heapprofd: Shared Memory

Status: Implemented
Authors: fmayer
Reviewers: rsavitski, primiano
Last Updated: 2019-02-11


Restructure heapprofd to make use of the SharedRingBuffer.


Instead of using a socket pool for sending callstacks and frees to heapprofd, we use a single shared memory buffer and signaling socket. The client writes the record describing mallocs or frees into the shared memory buffer, and then sends a single byte on the signalling socket to wake up the service.

High-level design

Using a shared memory buffer between the client and heapprofd removes the need to drain the socket as fast as possible in the service, which we needed previously to make sure we do not block the client's malloc calls. This allows us to simplify the threading design of heapprofd.

The Main Thread has the Perfetto producer connection to traced, and handles incoming client connections for /dev/socket/heapprofd. It executes the logic for finding processes matching an incoming TraceConfig, matching processes to client configurations, and does the handshake with the clients. During this handshake the shared memory buffer is created by the service. After the handshake is done, the socket for a client is handed off to a particular Unwinder Thread.

After the handshake is completed, the sockets are handled by the assigned Unwinder Thread's eventloop. The unwinder thread owns the metadata required for unwinding (the /proc/pid/{mem,maps} FDs, derived libunwindstack objects and the shared memory buffer). When data is received on the signaling socket, the Unwinding Thread unwinds the callstack provided by the client and posts a task to the Main Thread to apply to bookkeeping. This is repeated until no more records are pending in the buffer.

To shut down a tracing session, the Main Thread posts a task on the corresponding Unwinding Thread to shut down the connection. When the client has disconnected, the Unwinding Thread posts a task on the Main Thread to inform it about the disconnect. The same happens for unexpected disconnects.


At every point in time, every object is owned by exactly one thread. No references or pointers are shared between different threads.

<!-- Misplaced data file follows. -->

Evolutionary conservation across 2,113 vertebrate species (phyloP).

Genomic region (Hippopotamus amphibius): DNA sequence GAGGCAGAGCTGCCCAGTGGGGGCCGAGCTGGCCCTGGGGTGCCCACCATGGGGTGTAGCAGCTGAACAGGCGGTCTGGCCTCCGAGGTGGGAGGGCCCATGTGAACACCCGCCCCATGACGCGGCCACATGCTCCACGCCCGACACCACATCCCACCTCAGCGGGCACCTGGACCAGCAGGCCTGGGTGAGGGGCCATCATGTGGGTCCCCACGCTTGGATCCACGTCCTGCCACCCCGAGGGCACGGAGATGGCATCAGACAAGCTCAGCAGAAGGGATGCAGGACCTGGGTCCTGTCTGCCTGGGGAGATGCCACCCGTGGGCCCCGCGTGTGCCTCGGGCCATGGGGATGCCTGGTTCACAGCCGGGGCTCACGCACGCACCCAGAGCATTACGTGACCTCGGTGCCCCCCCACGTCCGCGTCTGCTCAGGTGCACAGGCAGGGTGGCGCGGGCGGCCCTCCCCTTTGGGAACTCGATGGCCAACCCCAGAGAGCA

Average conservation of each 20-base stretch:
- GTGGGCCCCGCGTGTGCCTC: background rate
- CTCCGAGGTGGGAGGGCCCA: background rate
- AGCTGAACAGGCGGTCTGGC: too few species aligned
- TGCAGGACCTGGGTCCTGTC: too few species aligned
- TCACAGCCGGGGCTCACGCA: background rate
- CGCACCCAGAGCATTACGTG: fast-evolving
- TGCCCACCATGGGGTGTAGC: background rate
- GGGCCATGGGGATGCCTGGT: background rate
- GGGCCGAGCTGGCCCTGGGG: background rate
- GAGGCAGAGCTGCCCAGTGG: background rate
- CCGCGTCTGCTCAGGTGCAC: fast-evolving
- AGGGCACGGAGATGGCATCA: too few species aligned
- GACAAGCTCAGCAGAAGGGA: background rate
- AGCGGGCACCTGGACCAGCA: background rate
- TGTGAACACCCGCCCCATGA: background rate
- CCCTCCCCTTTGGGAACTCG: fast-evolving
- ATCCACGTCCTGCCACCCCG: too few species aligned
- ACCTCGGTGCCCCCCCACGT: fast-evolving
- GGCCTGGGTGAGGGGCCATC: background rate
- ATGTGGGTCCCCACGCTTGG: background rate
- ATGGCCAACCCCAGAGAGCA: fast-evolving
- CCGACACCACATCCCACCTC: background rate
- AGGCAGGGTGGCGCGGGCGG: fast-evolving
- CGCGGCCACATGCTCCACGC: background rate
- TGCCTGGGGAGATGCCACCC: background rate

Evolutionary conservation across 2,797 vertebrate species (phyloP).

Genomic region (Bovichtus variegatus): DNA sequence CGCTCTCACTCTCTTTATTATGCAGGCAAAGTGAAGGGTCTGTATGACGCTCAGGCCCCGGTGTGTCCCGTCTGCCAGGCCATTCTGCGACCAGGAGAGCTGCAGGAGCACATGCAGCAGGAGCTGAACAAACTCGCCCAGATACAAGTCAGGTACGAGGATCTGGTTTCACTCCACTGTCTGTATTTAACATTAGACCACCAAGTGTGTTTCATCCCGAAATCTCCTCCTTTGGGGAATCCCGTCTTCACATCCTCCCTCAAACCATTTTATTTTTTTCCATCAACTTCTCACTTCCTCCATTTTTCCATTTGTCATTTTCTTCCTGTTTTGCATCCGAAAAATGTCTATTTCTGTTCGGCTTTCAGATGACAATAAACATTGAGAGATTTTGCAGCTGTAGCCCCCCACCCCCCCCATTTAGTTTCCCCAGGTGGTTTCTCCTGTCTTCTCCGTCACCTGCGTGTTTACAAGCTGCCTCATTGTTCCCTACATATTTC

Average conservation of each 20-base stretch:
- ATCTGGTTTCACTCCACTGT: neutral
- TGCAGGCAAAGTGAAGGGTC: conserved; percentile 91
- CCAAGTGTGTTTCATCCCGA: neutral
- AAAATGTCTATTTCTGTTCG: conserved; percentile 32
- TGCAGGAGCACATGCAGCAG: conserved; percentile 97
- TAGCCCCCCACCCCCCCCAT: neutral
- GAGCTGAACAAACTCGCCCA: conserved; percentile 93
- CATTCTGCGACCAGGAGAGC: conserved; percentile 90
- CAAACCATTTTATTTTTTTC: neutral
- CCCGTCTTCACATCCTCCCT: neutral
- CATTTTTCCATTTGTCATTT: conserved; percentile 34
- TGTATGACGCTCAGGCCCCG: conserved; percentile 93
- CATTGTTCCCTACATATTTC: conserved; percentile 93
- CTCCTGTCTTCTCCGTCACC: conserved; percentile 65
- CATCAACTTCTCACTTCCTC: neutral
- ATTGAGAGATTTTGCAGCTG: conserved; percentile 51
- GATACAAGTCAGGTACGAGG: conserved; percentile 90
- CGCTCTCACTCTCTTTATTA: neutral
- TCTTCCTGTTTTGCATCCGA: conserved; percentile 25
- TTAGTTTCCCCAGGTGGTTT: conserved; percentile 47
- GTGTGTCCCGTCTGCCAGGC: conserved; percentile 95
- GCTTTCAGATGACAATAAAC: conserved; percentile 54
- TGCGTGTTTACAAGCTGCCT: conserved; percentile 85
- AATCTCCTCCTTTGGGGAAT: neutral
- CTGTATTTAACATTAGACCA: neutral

Main Thread:

Unwinder Thread, for each process:

Detailed design

Refer to the following phases in the sequence diagram below:

1. Handshake

The Main Thread receives a TracingConfig from traced containing a HeapprofdConfig. It adds the processes expected to connect, and their ClientConfiguration to the ProcessMatcher. It then finds matching processes (by PID or cmdline) and sends the heapprofd RT signal to trigger initialization.

The processes receiving this configuration connect to /dev/socket/heapprofd and sends /proc/self/{map,mem} fds. The Main Thread finds the matching configuration in the ProcessMatcher, creates a new shared memory buffer, and sends the two over the signaling socket. The client uses those to finish initializing its internal state. The Main Thread hands off (RemoveFiledescriptorWatch + AddFiledescriptorWatch) the signaling socket to an Unwinding Thread. It also hands off the ScopedFiles for the /proc fds. These are used to create UnwindingMetadata.

2. Sampling

Now that the handshake is done, all communication is between the Client and its corresponding Unwinder Thread.

For every malloc, the client decides whether to sample the allocation, and if it should, write the AllocMetadata + raw stack onto the shared memory buffer, and then sends a byte over the signaling socket to wake up the Unwinder Thread. The Unwinder Thread uses DoUnwind to get an AllocRecord (metadata like size, address, etc + a vector of frames). It then posts a task to the Main Thread to apply this to the bookkeeping.

3. Dump / concurrent sampling

A dump request can be triggered by two cases:

Both of these cases are handled the same way. The Main Thread dumps the relevant processes' bookkeeping and flushes the buffers to traced.

In general, Unwinder Threads will receive concurrent records from clients. They will continue unwinding and posting tasks for bookkeeping to be applied. The bookkeeping will be applied after the dump is done, as the bookkeeping data cannot be concurrently modified.

4. Disconnect

traced sends a StopDataSource IPC. The Main Thread posts a task to the Unwinder Thread to ask it to disconnect from the client. It unmaps the shared memory, closes the memfd, and then closes the signaling socket.

The client receives an EPIPE on the next attempt to send data over that socket, and then tears down the client.

shared memory sequence diagram

Changes to client

The client will no longer need a socket pool, as all operations are done on the same shared memory buffer and the single signaling socket. Instead, the data is written to the shared memory buffer, and then a single byte is sent on the signaling socket in nonblocking mode.

We need to be careful about which operation we use to copy the callstack to the shared memory buffer, as memcpy(3) can crash on the stack frame guards due to source hardening.

Advantages over current design

Disadvantages over current design